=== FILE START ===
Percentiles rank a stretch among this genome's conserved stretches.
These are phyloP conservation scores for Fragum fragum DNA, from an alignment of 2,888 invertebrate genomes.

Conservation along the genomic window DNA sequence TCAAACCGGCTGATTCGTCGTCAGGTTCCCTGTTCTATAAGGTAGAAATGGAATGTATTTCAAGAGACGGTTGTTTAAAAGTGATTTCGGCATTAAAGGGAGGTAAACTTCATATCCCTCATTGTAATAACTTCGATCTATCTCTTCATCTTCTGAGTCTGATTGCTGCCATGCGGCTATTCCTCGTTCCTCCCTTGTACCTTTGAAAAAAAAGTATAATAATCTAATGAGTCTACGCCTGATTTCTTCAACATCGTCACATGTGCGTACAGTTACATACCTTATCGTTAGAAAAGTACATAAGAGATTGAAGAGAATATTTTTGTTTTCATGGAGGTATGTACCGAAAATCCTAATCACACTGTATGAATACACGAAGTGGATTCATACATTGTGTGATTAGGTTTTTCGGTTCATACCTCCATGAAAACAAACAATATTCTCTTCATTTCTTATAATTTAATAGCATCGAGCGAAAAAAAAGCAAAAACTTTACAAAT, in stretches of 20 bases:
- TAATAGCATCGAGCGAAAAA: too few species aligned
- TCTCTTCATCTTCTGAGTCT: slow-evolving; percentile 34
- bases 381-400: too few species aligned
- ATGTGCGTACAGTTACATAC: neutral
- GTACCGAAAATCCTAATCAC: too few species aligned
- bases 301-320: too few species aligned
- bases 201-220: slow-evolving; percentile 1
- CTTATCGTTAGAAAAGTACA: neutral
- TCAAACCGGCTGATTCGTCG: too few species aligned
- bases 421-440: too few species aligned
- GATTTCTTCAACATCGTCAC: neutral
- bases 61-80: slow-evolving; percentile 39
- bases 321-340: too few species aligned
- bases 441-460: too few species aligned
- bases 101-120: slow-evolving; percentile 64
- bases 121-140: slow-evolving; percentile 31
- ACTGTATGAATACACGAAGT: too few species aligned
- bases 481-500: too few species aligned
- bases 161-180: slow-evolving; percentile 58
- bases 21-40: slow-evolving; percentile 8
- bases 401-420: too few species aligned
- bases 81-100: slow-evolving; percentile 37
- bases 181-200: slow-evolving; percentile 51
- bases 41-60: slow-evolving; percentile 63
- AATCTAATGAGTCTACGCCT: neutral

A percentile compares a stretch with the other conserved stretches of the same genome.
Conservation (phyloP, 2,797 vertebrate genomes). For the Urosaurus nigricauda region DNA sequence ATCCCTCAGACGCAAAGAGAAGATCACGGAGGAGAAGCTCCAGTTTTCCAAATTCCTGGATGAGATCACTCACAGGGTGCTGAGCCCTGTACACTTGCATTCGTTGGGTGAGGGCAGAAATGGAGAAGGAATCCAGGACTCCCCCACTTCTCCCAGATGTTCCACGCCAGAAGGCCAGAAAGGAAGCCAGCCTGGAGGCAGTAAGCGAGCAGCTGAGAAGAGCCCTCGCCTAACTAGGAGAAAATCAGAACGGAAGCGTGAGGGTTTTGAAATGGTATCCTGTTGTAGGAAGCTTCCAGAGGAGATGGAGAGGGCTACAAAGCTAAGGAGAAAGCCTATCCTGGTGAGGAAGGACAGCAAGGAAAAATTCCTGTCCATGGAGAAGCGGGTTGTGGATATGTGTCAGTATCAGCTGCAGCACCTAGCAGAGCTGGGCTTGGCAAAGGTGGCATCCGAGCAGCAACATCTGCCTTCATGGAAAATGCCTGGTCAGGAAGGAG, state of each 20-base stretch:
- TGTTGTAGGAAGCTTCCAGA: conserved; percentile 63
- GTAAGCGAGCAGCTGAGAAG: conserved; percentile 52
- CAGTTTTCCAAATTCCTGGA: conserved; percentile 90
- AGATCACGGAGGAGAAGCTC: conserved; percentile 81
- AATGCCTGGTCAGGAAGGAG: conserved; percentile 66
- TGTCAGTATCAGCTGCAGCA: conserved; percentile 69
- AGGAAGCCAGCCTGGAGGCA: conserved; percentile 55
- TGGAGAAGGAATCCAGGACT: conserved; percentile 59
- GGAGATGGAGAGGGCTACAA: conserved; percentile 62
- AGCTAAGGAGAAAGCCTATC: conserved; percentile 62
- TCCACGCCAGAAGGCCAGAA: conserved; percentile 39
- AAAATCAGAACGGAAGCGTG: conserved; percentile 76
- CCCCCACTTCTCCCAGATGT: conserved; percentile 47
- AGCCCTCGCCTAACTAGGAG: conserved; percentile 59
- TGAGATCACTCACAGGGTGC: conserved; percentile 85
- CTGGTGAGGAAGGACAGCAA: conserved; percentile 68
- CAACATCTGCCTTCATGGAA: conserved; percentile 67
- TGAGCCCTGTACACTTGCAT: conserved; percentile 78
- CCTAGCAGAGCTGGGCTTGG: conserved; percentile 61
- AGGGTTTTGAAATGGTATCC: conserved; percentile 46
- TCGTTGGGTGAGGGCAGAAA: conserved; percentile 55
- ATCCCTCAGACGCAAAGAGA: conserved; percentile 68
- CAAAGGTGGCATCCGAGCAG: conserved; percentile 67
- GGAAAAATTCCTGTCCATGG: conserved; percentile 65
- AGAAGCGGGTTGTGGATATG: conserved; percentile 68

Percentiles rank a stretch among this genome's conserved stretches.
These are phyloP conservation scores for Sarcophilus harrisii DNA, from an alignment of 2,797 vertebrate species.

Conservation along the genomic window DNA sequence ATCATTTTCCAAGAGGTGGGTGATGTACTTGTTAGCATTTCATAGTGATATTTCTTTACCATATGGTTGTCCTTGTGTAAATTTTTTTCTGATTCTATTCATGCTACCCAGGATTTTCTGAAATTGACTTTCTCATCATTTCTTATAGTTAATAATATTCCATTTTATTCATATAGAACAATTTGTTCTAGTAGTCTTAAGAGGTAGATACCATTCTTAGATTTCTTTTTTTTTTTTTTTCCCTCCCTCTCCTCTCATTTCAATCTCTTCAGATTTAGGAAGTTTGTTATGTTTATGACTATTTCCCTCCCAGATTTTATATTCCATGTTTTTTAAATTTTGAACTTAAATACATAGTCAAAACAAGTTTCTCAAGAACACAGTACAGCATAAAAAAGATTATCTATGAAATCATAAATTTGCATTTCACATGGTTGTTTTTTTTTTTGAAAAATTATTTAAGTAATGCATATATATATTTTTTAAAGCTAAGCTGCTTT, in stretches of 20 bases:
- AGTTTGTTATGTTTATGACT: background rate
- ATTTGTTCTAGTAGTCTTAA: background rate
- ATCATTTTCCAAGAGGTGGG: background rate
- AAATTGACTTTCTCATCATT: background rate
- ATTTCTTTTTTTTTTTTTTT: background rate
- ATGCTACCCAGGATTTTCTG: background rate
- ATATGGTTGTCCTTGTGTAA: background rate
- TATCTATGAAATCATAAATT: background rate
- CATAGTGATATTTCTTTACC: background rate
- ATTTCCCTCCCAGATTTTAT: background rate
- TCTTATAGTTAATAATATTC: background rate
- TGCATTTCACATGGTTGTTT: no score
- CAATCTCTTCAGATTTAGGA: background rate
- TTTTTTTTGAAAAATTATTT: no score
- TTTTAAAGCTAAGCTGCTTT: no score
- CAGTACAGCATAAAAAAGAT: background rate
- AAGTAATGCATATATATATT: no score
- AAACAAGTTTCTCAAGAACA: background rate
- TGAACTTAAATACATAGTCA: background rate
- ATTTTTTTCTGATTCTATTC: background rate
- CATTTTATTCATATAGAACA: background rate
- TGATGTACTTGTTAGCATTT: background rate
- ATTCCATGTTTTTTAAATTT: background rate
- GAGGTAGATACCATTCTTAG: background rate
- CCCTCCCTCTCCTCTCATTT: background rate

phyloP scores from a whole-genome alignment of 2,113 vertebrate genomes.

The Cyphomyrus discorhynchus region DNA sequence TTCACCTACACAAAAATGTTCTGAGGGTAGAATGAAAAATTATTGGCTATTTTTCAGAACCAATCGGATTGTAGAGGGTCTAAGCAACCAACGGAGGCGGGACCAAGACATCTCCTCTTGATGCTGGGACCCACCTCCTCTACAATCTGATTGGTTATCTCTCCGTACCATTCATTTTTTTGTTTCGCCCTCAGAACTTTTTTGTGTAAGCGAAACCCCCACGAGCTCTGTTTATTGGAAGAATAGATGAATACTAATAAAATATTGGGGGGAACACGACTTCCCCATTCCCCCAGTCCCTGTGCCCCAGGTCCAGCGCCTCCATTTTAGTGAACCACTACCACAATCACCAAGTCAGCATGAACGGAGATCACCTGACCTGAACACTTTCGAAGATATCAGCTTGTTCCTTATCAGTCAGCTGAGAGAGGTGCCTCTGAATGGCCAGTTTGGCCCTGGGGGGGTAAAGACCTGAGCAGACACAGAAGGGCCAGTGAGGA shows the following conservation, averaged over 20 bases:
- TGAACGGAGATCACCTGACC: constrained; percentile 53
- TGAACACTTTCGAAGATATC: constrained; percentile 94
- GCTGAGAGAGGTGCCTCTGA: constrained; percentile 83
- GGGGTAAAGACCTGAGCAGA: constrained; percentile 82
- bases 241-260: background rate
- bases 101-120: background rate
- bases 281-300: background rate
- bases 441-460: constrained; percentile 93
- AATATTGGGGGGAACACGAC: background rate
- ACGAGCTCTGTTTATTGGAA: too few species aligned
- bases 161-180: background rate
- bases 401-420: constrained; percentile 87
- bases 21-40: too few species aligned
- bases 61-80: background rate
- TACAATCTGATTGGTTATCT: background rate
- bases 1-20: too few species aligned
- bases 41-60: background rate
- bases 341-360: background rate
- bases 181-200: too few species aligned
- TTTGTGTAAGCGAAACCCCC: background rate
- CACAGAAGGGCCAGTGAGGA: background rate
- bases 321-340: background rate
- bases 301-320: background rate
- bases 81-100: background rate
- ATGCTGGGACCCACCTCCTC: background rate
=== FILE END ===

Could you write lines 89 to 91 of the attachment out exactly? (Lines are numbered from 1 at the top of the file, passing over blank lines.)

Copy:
- GGGGTAAAGACCTGAGCAGA: constrained; percentile 82
- bases 241-260: background rate
- bases 101-120: background rate